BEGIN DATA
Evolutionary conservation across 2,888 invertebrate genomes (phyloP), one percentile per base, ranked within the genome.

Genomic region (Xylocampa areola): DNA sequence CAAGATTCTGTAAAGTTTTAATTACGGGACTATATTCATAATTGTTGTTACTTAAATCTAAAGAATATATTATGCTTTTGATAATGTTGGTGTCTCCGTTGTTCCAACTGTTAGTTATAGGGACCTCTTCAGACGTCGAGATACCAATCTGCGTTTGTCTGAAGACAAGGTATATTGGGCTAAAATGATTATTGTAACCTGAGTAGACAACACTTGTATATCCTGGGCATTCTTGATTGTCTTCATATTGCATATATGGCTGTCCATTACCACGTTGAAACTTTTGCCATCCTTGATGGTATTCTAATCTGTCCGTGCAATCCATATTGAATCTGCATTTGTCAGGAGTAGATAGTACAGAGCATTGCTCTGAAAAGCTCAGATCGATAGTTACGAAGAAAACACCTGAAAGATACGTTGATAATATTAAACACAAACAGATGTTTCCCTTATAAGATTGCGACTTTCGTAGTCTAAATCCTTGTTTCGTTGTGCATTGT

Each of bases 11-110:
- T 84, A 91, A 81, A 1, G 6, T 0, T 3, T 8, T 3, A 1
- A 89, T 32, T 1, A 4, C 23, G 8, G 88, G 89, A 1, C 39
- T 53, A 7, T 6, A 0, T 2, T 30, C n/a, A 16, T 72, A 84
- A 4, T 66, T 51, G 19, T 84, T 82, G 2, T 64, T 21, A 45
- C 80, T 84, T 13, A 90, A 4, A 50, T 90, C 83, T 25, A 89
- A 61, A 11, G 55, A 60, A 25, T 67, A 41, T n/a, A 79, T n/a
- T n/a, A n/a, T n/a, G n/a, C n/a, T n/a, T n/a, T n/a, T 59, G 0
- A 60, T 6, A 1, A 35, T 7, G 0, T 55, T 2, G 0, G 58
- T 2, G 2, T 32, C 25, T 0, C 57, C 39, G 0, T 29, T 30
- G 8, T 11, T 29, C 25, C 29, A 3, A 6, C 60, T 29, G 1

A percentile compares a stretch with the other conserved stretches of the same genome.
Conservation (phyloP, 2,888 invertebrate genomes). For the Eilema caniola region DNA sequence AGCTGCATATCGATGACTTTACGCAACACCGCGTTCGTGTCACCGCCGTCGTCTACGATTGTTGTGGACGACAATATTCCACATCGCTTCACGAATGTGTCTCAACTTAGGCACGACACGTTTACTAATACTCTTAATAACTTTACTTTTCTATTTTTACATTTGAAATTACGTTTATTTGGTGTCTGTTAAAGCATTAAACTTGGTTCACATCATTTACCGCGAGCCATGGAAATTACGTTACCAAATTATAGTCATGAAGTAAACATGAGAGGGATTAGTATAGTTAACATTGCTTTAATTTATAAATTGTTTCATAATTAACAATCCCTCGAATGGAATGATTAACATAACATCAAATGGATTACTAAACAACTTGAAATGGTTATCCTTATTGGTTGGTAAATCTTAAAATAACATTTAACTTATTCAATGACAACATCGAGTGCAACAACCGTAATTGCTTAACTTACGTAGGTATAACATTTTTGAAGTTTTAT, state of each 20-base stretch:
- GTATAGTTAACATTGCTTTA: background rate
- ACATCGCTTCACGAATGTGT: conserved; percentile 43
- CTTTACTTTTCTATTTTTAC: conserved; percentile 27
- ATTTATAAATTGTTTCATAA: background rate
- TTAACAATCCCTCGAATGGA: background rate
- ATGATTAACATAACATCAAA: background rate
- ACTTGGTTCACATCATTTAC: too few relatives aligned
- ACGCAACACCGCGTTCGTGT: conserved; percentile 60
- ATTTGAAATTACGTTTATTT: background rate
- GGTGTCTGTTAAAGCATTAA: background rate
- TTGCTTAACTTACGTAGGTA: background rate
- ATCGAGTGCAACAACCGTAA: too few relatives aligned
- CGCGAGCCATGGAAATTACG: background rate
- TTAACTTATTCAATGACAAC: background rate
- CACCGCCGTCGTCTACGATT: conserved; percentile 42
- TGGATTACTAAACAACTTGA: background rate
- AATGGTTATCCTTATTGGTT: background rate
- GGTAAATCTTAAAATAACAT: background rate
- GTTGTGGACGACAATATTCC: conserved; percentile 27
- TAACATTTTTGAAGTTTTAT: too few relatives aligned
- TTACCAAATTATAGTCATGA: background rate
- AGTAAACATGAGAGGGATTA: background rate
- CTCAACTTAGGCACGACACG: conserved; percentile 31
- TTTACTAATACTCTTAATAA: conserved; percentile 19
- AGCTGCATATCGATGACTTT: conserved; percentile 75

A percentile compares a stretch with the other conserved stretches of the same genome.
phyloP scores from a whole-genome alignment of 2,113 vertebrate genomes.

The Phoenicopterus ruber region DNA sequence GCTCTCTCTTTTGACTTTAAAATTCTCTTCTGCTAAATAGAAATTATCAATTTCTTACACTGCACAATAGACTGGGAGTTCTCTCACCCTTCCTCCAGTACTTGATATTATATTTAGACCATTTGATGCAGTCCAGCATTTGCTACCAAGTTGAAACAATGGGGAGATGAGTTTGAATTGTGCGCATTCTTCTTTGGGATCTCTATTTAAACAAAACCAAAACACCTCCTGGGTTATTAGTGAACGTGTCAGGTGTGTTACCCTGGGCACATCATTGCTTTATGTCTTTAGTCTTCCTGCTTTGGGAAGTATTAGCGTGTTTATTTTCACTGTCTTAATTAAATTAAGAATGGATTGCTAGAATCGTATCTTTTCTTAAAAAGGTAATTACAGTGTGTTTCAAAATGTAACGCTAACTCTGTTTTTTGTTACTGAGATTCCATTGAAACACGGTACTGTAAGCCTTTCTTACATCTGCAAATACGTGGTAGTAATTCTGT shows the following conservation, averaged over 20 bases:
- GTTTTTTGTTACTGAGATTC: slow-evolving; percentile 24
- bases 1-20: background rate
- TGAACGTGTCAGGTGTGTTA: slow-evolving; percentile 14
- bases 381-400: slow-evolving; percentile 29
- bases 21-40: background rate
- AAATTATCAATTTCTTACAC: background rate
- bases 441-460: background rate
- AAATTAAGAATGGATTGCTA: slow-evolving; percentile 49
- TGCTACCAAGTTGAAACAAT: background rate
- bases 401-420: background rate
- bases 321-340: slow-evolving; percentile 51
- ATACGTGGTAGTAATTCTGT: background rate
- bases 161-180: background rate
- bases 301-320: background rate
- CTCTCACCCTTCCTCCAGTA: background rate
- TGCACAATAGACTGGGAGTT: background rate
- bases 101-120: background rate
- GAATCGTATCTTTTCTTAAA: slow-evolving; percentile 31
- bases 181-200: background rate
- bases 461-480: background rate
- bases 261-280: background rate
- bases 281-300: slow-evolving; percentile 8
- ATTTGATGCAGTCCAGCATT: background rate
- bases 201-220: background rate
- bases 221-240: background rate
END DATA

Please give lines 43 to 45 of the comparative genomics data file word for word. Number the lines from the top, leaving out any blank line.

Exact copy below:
The Phoenicopterus ruber region DNA sequence GCTCTCTCTTTTGACTTTAAAATTCTCTTCTGCTAAATAGAAATTATCAATTTCTTACACTGCACAATAGACTGGGAGTTCTCTCACCCTTCCTCCAGTACTTGATATTATATTTAGACCATTTGATGCAGTCCAGCATTTGCTACCAAGTTGAAACAATGGGGAGATGAGTTTGAATTGTGCGCATTCTTCTTTGGGATCTCTATTTAAACAAAACCAAAACACCTCCTGGGTTATTAGTGAACGTGTCAGGTGTGTTACCCTGGGCACATCATTGCTTTATGTCTTTAGTCTTCCTGCTTTGGGAAGTATTAGCGTGTTTATTTTCACTGTCTTAATTAAATTAAGAATGGATTGCTAGAATCGTATCTTTTCTTAAAAAGGTAATTACAGTGTGTTTCAAAATGTAACGCTAACTCTGTTTTTTGTTACTGAGATTCCATTGAAACACGGTACTGTAAGCCTTTCTTACATCTGCAAATACGTGGTAGTAATTCTGT shows the following conservation, averaged over 20 bases:
- GTTTTTTGTTACTGAGATTC: slow-evolving; percentile 24
- bases 1-20: background rate